Some springs, like this year’s, had many small trees and shrubs partly covered with the dense webs of tent caterpillars, but recently I noticed different types of webs on some much larger trees along country roads.
My good friend Dick Smythe, an insect expert, informed me that there are two different creatures constructing and living in these tight webs on our landscape. They are both the larvae of moths and have similar life cycles, but they have different hosts at different times of the year.
The tent caterpillars are in the genus Malacosoma, in the Lasiocampidae family, and they are the larvae of a two-toned brown moth. There are 26 known species of tent caterpillars, and six are residents of North America.
They form large, tightly constructed, weblike tents on species of wild cherry trees, where the female lays up to 250 eggs on one tree in a single mass, usually on the sunny south or southeast side of the plant.
Because they develop in the spring – when our weather can sometimes be quite cool, especially at night – these tents help to insulate them. The caterpillars are very social and work to help each other find food – mainly the new, emerging cherry leaves – but they also stay together to keep warm. The tents can provide shade during extremely warm weather as well.
The tent caterpillar is not eaten by many birds except the black-billed and yellow-billed cuckoos. The caterpillar is so spiny that it is protected from predators, but the cuckoos ingest them and then later cough up the stomach lining, like an owl pellet, in which the spines are embedded.
Tent caterpillars spend the winter in the egg as a first-stage pharate caterpillar – a sort of intermediate phase between instars – and the egg actually contains antifreeze chemicals to protect the caterpillar until it emerges in the spring. They are found in much of the eastern United States and southeast Canada.
Northern Wisconsin has had infestations of the forest tent caterpillar – in the same genus but a different species – at about 10-year intervals. It defoliates aspens and some maples but does not construct the dense webs. I remember driving up to Manitowish Waters years ago and saw that much of the northern hardwoods were so defoliated that the normally dark forest had numerous sunny sections.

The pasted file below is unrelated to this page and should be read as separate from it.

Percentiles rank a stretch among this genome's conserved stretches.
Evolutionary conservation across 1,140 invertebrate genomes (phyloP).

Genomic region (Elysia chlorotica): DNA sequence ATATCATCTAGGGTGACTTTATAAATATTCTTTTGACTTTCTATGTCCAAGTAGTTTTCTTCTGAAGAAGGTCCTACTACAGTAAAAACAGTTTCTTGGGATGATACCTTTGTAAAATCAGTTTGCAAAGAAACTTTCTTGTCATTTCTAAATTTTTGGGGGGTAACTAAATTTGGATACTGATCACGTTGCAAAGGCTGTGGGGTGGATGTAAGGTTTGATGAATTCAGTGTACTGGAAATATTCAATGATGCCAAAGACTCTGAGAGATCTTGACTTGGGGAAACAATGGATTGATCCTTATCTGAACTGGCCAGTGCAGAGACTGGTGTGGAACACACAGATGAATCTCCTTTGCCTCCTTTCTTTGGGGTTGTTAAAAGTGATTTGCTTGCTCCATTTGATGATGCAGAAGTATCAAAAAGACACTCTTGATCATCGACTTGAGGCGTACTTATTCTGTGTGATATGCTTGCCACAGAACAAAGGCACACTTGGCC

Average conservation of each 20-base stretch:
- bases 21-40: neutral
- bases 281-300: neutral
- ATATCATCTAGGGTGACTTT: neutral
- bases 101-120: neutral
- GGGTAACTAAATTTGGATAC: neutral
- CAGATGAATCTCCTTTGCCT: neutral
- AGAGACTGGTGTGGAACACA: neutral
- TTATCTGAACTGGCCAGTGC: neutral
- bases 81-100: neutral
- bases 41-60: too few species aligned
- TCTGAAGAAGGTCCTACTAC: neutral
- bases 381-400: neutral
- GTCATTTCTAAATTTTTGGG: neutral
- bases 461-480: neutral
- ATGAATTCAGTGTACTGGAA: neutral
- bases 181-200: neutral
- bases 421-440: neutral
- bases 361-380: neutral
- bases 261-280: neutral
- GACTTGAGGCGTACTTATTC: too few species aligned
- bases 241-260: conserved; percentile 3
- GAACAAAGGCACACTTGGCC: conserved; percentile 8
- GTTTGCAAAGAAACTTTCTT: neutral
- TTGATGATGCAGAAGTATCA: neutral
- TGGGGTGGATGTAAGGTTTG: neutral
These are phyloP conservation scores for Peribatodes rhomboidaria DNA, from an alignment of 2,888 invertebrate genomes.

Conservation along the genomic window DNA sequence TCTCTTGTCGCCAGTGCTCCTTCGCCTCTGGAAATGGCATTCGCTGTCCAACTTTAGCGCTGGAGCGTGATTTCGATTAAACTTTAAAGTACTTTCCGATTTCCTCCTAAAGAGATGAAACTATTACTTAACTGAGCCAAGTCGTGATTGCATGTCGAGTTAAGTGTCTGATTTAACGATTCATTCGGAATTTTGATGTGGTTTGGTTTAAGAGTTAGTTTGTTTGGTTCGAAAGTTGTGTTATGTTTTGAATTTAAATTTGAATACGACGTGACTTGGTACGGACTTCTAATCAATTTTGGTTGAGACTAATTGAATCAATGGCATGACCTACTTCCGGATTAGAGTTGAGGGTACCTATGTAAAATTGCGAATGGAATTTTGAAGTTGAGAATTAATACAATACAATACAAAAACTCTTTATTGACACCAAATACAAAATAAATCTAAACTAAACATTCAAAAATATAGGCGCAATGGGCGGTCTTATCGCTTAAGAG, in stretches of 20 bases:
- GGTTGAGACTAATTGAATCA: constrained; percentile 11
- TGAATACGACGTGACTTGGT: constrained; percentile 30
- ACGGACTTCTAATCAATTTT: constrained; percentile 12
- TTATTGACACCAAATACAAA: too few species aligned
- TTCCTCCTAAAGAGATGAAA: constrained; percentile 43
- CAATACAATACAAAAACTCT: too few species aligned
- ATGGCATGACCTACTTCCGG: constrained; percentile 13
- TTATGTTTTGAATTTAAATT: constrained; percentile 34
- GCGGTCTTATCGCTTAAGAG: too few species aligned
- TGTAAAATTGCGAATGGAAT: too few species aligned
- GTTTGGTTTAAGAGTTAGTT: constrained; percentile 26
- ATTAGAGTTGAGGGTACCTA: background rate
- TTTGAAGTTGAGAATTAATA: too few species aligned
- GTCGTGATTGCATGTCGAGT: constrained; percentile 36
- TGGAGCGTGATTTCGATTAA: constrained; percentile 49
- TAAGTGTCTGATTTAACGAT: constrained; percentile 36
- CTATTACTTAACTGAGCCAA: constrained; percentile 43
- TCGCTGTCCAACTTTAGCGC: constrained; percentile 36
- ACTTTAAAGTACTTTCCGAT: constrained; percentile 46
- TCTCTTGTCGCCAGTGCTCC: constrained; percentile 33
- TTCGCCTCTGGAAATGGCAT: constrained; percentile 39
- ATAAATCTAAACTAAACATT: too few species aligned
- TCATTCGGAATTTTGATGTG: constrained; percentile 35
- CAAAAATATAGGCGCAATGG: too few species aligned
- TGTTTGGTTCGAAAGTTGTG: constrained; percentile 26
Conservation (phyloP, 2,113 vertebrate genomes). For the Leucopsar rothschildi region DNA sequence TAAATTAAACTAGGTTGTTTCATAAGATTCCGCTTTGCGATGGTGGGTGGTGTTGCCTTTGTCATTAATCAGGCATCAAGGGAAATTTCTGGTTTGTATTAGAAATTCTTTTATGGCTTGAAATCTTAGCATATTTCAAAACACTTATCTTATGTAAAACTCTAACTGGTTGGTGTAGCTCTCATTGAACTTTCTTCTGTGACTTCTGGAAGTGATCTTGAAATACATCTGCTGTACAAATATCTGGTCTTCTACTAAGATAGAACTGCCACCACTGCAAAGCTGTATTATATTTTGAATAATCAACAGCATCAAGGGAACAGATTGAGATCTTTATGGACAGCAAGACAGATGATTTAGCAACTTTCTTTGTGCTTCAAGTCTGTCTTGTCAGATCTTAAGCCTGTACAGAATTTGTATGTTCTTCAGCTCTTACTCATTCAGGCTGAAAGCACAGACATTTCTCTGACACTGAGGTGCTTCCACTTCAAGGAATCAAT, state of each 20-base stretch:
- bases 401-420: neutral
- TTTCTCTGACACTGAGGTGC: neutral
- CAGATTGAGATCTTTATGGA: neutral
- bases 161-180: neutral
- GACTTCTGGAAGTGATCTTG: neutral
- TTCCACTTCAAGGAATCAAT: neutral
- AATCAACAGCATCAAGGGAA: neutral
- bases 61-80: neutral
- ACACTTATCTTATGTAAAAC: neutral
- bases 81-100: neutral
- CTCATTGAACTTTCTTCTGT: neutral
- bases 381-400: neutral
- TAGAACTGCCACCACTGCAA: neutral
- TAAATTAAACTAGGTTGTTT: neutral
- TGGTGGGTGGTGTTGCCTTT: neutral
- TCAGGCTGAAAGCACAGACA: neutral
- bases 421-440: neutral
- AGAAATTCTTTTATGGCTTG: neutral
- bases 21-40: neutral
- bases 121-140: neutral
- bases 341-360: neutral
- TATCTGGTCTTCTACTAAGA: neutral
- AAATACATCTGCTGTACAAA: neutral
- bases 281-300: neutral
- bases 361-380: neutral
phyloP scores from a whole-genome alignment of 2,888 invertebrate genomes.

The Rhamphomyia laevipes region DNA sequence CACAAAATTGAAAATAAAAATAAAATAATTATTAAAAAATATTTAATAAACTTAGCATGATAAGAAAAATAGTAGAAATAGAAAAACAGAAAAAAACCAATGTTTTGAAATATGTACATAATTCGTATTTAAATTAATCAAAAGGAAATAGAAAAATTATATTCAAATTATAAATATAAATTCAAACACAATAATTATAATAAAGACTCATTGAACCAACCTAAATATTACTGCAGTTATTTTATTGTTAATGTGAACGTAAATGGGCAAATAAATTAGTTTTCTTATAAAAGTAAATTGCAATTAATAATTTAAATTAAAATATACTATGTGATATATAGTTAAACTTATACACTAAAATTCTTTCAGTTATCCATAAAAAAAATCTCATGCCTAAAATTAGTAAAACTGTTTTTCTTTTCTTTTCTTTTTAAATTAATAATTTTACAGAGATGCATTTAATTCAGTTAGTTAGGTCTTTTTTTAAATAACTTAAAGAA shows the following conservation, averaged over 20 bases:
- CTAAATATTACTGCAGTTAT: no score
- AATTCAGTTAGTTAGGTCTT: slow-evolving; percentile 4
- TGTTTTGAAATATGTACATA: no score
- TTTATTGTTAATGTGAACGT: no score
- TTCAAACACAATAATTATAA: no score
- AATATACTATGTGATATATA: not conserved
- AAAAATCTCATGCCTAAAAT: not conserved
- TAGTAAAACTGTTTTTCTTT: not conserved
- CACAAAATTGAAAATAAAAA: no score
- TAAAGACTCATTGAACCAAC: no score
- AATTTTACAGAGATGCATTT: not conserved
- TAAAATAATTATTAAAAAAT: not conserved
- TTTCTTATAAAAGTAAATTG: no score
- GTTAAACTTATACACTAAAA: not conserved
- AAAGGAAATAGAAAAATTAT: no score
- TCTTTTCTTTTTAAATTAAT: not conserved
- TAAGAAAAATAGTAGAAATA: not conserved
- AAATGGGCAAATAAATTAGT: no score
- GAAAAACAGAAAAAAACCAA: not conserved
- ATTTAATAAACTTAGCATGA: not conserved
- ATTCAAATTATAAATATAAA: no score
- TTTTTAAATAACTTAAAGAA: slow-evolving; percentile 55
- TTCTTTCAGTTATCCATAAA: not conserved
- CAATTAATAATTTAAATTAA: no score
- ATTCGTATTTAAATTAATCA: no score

The fall webworm is known by the moth’s scientific name, Hyphantria cunea, and it is in the Erebidae family. The male moth is pure white in the northern parts of its range, but it can have varying amounts of gray or black spotting on its body in other regions. These moths are native to North America but have accidentally been introduced into much of Europe and parts of Asia.
These moths lay iridescent masses of green eggs on the undersides of tree leaves in the spring that can have 400 to 1,000 eggs in one cluster. The small caterpillars hatch, grow and form webs on the outer branches of trees in late summer, but these webs are not as noticeable as those constructed by the spring tent caterpillars. The color is more subdued and blends in with the tree branches.
Heat conservation and protection are also the reasons for the fall webworm’s abodes because they are the prey of some birds and numerous insects such as spiders, flies and wasps.
Moths of the webworms and tent caterpillars are generally about one and a half inches long. Some summers go by with few webworms forming. The moths, like most in that group, are active and out flying at night.
A very good book to have in your collection is Moths and Caterpillars of the North Woods by Jim Sogaard, published by Kollath+Stensaas Publishing. It has great color photographs of moths and caterpillars and includes their size and the time of year when they can be seen.
Become more observant of the life around you, no matter how small it may be. Discovering a species that’s new to you can be an exciting and rewarding learning experience.